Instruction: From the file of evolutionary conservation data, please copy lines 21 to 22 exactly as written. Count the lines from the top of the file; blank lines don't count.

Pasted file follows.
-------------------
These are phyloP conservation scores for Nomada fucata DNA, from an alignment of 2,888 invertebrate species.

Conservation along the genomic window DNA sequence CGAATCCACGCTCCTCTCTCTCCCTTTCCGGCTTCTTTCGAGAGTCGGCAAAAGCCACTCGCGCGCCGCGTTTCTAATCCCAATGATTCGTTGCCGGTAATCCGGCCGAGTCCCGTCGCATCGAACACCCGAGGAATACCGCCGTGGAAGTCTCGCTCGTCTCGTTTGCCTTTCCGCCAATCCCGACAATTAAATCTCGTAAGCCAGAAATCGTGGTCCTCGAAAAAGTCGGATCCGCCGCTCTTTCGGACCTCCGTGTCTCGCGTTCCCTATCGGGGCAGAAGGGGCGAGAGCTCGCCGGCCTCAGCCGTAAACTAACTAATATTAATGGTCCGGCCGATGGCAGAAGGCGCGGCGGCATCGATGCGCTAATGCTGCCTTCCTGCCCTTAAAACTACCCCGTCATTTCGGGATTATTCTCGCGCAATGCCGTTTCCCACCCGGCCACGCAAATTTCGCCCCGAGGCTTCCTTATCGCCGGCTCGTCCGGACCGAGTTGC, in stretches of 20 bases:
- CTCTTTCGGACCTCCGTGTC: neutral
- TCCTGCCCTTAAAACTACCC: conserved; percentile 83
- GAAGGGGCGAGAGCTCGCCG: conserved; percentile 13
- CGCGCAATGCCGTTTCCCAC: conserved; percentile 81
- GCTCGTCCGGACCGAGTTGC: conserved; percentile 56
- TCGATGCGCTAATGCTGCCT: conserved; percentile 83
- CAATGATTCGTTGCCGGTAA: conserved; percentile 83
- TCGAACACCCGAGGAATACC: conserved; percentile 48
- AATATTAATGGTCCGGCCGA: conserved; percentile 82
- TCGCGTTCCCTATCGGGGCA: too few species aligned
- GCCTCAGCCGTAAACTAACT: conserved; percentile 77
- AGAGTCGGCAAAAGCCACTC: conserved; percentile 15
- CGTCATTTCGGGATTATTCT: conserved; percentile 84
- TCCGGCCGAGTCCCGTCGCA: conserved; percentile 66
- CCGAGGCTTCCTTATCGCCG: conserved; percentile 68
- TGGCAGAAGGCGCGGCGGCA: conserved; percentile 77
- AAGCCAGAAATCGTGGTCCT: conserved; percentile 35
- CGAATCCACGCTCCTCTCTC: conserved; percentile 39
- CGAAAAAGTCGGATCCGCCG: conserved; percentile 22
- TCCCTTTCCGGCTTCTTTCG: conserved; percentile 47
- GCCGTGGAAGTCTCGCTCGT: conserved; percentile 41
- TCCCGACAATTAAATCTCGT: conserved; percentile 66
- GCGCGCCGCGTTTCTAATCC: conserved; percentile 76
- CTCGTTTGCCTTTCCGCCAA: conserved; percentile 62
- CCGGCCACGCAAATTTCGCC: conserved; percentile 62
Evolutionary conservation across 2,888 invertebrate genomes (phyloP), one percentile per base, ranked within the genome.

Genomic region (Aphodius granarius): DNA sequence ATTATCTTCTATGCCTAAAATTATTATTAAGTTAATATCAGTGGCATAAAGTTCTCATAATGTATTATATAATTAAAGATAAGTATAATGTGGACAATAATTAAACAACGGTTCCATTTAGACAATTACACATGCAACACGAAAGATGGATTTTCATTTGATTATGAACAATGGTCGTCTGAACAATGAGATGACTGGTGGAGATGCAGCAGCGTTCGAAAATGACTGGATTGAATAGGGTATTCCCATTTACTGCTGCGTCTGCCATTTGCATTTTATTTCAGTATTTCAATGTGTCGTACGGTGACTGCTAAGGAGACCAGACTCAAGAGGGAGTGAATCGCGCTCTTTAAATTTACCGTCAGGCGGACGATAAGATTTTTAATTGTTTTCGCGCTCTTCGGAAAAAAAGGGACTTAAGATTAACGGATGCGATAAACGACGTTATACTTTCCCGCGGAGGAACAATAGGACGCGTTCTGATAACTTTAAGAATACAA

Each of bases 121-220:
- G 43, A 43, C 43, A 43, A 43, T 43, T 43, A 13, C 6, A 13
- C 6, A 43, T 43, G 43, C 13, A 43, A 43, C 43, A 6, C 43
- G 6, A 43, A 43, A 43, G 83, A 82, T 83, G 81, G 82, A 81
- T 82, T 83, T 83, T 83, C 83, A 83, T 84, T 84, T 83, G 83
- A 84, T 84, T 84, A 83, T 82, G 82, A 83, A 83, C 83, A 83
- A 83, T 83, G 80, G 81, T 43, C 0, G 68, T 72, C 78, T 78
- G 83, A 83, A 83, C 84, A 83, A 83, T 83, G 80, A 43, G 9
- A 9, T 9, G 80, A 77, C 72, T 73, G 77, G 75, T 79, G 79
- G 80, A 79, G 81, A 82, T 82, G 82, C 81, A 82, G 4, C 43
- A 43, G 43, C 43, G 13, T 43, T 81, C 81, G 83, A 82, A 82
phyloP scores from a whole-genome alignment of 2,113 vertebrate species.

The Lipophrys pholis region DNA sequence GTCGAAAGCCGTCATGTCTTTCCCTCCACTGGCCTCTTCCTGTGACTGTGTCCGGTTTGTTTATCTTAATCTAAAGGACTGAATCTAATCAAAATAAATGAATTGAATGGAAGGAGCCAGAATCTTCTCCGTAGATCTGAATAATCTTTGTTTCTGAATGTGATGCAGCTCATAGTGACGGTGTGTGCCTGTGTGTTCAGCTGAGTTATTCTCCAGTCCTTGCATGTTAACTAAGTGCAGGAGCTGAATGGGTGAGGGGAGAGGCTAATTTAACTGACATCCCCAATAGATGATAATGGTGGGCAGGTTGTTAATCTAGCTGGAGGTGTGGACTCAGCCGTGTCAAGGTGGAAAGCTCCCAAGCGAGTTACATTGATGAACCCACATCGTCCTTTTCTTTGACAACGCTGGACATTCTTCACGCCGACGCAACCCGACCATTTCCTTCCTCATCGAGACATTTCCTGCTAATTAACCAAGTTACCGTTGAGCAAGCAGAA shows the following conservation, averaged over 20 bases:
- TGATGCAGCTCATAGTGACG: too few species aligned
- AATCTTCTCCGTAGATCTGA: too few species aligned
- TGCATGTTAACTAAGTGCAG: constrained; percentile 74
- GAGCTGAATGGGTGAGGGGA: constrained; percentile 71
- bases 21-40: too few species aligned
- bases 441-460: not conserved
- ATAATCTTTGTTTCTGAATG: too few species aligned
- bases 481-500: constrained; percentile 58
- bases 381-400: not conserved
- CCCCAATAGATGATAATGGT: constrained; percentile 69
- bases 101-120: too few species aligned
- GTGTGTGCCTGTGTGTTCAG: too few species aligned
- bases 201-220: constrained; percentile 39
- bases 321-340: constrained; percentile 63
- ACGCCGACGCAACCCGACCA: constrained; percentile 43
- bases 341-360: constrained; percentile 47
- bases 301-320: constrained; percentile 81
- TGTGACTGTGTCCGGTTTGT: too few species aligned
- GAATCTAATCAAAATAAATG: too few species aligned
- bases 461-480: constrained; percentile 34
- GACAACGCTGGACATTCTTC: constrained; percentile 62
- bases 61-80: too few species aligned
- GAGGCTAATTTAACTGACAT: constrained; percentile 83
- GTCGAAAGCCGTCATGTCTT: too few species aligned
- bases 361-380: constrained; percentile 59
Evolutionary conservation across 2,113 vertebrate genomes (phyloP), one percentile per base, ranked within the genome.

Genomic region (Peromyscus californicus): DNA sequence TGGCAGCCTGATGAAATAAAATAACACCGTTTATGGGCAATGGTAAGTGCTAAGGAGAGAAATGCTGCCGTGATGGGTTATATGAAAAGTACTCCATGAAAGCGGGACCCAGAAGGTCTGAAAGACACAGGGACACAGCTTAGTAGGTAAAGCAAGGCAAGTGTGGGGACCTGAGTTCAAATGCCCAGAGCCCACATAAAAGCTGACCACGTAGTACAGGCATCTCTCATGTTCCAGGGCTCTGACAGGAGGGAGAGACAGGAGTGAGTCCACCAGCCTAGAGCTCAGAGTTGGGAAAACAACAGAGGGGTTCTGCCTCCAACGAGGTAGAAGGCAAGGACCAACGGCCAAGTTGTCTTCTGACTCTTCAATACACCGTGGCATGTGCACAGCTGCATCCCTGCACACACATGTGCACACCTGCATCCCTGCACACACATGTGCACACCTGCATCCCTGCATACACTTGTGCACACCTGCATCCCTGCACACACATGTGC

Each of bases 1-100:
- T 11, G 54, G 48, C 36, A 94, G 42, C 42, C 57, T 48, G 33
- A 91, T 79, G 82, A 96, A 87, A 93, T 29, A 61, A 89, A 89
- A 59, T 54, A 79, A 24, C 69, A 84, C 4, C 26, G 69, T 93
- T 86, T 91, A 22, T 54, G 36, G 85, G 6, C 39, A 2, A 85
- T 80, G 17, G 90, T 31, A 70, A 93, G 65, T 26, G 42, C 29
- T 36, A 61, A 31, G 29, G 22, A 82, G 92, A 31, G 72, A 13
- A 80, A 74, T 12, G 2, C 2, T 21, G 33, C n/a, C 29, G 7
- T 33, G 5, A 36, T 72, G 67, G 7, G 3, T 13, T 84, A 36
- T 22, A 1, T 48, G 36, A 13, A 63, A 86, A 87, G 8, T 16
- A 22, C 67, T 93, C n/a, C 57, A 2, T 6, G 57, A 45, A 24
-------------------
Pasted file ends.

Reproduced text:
- CGAAAAAGTCGGATCCGCCG: conserved; percentile 22
- TCCCTTTCCGGCTTCTTTCG: conserved; percentile 47